With the highest inflation we’ve seen in 40 years, and multiple interest rate increases from the Bank of Canada, consumers are feeling the pinch almost everywhere they spend money – which makes it that much harder to quickly pay down debt or find extra cash to invest.
According to a 2021 Equifax report, Alberta leads the country in highest average debt with the average Albertan carrying a debt load of $25,438 (excluding mortgage).
Rather than dwelling on the headlines, we recommend that you focus on the specific impacts to your personal financial situation.
“If you have a budget in place, this may be a good time to revisit it to get a clear understanding of how your income and expenses may have changed recently,” says Michelle Seymour, Managing Director of Wealth Planning at ATB Wealth. “If you’ve never tracked your income and expenses, this could be time well spent to better understand your current cash flow.
“For example, you’ll likely find that your transportation and food costs have increased. Similarly, if you have a variable rate mortgage or line of credit or have recently renewed your mortgage, your financing costs may have increased as well. Once you have a good understanding of your current spending, you’ll be in a better position to make a plan for your future spending and saving.”
So what options are available to ensure you stay on track to meet your goals, like paying down debt or saving for retirement? There are a few things to keep in mind.
Make sure you have a comfortable debt ratio
Before you defer any extra money to an investment plan, make sure you have an emergency fund account of at least a few months’ income and a monthly debt ratio less than 42 per cent. This is the limit that banks use to qualify borrowers on mortgages, so it’s a pretty good gauge when determining your overall debt affordability. Keeping within that limit will help ensure you have the money available to meet your other needs, both expected and unexpected, and also have funds available to save for the future.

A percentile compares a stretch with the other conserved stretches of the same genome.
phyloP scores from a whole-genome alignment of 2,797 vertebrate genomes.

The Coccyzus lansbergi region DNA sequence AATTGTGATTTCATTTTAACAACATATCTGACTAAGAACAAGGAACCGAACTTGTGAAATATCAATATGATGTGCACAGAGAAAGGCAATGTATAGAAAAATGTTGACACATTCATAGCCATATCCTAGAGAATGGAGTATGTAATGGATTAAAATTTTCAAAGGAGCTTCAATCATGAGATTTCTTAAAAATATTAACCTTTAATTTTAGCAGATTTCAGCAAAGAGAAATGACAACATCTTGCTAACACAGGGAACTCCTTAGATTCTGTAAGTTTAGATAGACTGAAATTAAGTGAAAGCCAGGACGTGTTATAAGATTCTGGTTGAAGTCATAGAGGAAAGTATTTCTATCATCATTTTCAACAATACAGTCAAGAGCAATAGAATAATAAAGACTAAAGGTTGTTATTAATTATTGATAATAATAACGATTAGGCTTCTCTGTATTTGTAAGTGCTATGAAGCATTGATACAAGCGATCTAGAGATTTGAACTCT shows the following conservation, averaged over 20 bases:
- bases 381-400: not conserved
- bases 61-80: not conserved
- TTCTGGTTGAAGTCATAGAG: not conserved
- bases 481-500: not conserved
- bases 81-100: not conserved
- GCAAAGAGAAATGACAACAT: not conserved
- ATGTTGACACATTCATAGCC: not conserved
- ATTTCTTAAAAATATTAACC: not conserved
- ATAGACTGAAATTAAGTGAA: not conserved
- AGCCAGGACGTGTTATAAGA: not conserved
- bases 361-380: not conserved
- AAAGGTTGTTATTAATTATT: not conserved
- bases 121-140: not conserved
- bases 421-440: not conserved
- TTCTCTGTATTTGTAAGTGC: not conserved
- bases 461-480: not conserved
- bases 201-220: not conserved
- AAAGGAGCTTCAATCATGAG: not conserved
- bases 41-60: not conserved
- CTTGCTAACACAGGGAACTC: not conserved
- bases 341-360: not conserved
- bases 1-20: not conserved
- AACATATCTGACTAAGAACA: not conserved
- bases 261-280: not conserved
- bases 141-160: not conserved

Your debt ratio is a measurement calculated by dividing your total monthly debt payments by your gross monthly income.
Every month, Sam owes $1,500 for his mortgage, $500 for his car loan, and $730 for student loan debt, which totals up to $2,730 of recurring debt.
If Sam’s gross monthly income is $6,500, his debt ratio is 0.42 or 42 per cent.
If you’re not sure what your debt ratio is, this debt service calculator makes it easy.
Pay off bad debt before investing
While it’s good to put your money to work in an investment plan, if you’re paying 20 per cent interest or more on a credit product, paying off this debt (or exploring a personal line of credit with lower rates) should be your priority. Examples of bad debt would be debt that is accumulated by purchasing consumer goods using high-interest credit cards or other high-interest loans. This kind of debt can really rack up if you aren’t paying your balances in full before the due date and the interest kicks in.
Good debt would be a debt that creates value, such as a business loan, home mortgage and even a student loan. Not only are these types of debt considered an investment in themselves, they also have lower interest rates and could help you accumulate wealth over time.
Once your bad debt is under control, you’ll be in a better position to consider starting or adding to your investment portfolio.
Look at the markets
For a new investor, or one looking to build their portfolio, a market downturn (like the one we’re in right now) can actually be a good thing. Lower prices can provide opportunities to build or grow your portfolio at a lower cost. This can add up to significant wealth over time — if we have the patience and discipline to stay invested during market volatility. Investors also need to consider their runway. Investments need time to pay returns, but if you have the time to let them grow, they can be a powerful way to grow your wealth, and worth the effort now to find a way to balance paying off debt with investing for the future.
A financial plan can help determine your best course of action. An ATB Wealth advisor can work with you to create or update a customized financial plan to determine the right balance for you.
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